Cardinal Health quarterly profit rises

By Wai Lang Chu

- Last updated on GMT

Cardinal Health reported a varied first quarter, with sales and
income receiving substantial gains due to across-the-board
improvement in pharmaceutical distribution, medical products and
services and clinical technologies.

During the quarter ended Sept. 30, operating earnings increased to $19.4 billion (€16 billion) from $17.8 billion in the prior year. Operating earnings grew 3 per cent to $372 million from $362 million.

Since September of this year, Cardinal​ has been in the throes of a major restructuring effort, which is particularly affecting its Pharmaceutical Distribution and Provider Services division.

This strategy is adopting a fee-for-service structure to reduce the company's exposure to speculative inventory stocking and make its finances more stable and predictable.

This quarter has certainly seen a hive of activity as Cardinal signed a two-year, dual-source agreement with HealthTrust Purchasing Group (HPG) for Alaris products.

This first-time agreement will provide Cardinal Health access to more than 750 HPG member acute care facilities with its Alaris products.

Addiitonally, the company has the creation of the Healthcare Supply Chain Services business to boast about.

This has combined Cardinal Health's pharmaceutical distribution, medical products distribution and nuclear pharmacy services businesses into a single operating unit with the most comprehensive supply chain offerings in health care.

By organising around logistics and supply-chain management, Cardinal Health expects to become more efficient and better serve a market that is approximately $300 billion in the US alone.

Cardinal is by no means alone in its efforts to revitalise the distribution business, which is only just returning to form after a difficult period.

Arch rivals AmeriSourceBergen and McKesson Corp are also shifting their business models, trying to set up fees for handling inventory, instead of the older practice of buying product and re-selling it, making profit as prices increase.

Revenue for the Pharmaceutical Technologies and Services segment grew 2 per cent during the quarter to $713 million, while operating earnings declined 42 per cent to $45 million.

The earnings decline was attributed to previously identified issues in sterile manufacturing, combined with weakness in the company's contract sales business and the calendarisation of certain non-product revenues in the oral technologies business.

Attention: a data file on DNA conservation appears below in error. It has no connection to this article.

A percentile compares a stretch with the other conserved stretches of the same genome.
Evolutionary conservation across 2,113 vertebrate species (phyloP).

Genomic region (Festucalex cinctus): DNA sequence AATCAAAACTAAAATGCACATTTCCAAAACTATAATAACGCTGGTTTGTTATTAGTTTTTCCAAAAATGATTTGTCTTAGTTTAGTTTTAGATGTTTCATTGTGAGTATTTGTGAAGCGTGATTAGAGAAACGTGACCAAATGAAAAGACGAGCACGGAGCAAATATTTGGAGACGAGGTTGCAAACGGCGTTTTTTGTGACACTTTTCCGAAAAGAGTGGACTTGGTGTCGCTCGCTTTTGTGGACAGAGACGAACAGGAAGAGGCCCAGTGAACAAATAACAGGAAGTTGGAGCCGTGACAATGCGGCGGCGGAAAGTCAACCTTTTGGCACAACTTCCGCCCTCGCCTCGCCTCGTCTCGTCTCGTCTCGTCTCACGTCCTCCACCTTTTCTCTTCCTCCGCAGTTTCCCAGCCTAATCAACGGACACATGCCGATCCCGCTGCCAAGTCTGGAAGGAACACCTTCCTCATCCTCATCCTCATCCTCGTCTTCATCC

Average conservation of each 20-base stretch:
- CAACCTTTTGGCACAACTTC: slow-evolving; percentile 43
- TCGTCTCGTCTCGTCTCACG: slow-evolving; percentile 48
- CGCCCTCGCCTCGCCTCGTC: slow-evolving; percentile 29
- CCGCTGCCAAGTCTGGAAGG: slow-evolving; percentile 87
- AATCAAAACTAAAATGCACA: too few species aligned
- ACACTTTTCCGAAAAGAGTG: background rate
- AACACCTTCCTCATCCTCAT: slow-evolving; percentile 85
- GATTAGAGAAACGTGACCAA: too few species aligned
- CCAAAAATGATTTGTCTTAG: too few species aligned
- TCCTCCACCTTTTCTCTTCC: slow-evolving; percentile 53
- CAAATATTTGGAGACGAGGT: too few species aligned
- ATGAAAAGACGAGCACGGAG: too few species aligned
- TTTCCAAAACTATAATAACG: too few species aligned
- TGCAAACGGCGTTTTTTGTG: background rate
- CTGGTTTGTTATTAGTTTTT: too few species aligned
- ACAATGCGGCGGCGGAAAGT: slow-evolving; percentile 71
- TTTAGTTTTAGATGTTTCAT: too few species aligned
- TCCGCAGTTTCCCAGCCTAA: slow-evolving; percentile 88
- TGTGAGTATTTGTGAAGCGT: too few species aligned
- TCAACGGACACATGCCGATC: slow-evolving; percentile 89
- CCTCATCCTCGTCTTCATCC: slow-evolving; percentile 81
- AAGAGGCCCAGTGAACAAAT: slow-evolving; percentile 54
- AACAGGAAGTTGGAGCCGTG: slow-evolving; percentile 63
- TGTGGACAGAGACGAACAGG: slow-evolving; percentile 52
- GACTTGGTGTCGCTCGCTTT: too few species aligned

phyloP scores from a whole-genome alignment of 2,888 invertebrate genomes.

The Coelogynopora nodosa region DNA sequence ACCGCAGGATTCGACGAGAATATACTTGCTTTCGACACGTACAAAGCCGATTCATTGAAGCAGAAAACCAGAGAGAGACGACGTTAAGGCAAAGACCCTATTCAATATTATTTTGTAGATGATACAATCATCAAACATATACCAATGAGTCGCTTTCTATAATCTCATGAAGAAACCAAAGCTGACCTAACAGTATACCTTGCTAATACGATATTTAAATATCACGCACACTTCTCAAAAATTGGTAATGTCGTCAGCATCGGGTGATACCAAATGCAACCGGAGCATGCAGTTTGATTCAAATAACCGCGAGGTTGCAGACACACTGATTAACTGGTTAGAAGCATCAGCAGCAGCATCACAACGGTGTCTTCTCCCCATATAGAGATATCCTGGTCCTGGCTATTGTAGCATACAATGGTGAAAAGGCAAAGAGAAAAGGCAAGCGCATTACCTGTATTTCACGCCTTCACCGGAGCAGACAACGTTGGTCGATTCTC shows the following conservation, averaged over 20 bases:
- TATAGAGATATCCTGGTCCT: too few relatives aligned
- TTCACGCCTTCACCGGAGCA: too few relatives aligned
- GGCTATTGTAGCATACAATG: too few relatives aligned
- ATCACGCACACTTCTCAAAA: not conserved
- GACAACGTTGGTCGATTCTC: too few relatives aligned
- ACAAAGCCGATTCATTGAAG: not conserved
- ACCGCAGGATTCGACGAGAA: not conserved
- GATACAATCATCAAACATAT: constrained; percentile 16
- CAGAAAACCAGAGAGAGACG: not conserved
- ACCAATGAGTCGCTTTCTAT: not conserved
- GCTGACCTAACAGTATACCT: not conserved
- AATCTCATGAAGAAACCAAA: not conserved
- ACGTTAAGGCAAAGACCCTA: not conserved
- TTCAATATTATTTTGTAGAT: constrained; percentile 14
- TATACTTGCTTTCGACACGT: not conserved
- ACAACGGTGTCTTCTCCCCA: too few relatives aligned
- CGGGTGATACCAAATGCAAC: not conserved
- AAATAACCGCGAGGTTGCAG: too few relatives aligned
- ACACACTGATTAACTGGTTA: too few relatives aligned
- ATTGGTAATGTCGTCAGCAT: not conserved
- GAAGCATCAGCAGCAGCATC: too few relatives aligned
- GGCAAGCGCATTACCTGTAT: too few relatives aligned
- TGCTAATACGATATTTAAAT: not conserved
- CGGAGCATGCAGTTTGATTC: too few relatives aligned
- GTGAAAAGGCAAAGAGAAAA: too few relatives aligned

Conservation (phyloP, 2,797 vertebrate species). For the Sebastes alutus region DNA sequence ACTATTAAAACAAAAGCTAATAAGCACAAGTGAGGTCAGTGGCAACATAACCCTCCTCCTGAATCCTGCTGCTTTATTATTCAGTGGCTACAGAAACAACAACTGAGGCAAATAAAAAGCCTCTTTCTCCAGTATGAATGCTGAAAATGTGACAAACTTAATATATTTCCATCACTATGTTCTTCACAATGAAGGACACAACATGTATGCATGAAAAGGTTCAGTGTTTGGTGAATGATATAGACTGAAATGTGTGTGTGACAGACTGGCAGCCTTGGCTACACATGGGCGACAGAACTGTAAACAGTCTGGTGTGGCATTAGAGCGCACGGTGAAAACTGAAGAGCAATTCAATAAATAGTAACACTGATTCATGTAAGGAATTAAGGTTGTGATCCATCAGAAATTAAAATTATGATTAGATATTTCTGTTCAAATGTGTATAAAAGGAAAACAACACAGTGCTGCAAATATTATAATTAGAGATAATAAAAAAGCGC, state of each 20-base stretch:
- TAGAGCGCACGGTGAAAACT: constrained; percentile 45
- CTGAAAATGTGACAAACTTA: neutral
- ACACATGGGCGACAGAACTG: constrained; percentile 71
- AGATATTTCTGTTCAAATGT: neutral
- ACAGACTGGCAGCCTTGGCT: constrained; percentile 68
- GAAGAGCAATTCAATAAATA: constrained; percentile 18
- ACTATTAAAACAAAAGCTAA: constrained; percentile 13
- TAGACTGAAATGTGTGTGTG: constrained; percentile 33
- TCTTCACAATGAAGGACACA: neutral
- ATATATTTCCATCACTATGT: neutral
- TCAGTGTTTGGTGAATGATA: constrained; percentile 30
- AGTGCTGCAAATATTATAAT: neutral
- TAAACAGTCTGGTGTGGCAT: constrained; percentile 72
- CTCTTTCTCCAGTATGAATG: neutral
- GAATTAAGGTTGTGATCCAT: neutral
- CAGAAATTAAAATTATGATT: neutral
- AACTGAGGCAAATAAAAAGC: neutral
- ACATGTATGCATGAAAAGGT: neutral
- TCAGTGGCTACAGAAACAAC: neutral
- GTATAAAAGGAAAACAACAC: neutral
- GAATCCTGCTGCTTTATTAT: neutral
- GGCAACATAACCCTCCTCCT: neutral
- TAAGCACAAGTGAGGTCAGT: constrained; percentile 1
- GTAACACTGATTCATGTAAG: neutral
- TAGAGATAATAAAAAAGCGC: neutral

"While we are disappointed in the results of our Pharmaceutical Technologies and Services segment, the actions we have taken will result in substantial improvements to that segment during the second quarter and for the balance of the year,"​ said Robert Walter, chairman and chief executive officer of Cardinal Health.

"Across the company, we also continued to be disciplined in expense control while making necessary investments to strengthen and integrate our businesses for the long term,"​ he added.

Cardinal's Pharmaceutical Distribution and Provider Services (PDPS) division saw revenues rise 9 percent during the quarter to $15.8 billion and operating earnings rose 25 per cent to $199 million.

Cardinal's Medical Products and Services revenue increased 7 per cent during the quarter to $2.6 billion and operating earnings rose 21 per cent to $151 million.

Revenue and earnings from infection-prevention products, medical specialties and PreSource surgical packs, all increased during the quarter, and distribution margins remained stable, primarily due to growth in private-label products.

Cardinal commented on its plans to improve operating earnings by at least 50 per cent from the first quarter to the second quarter.

Actions included completing a planned upgrade of the company's Albuquerque sterile-manufacturing facility that is expected to double production.

The company have had recent troubles over the recent issue of sterile manufacturing. Earnings during the last quarter were affected by an $8 million write-down of sterile inventory and nearly $7 million in costs to operate a sterile manufacturing facility in Humacao, Puerto Rico, that the company previously announced would close later this year.

Related topics: Regulatory & Safety

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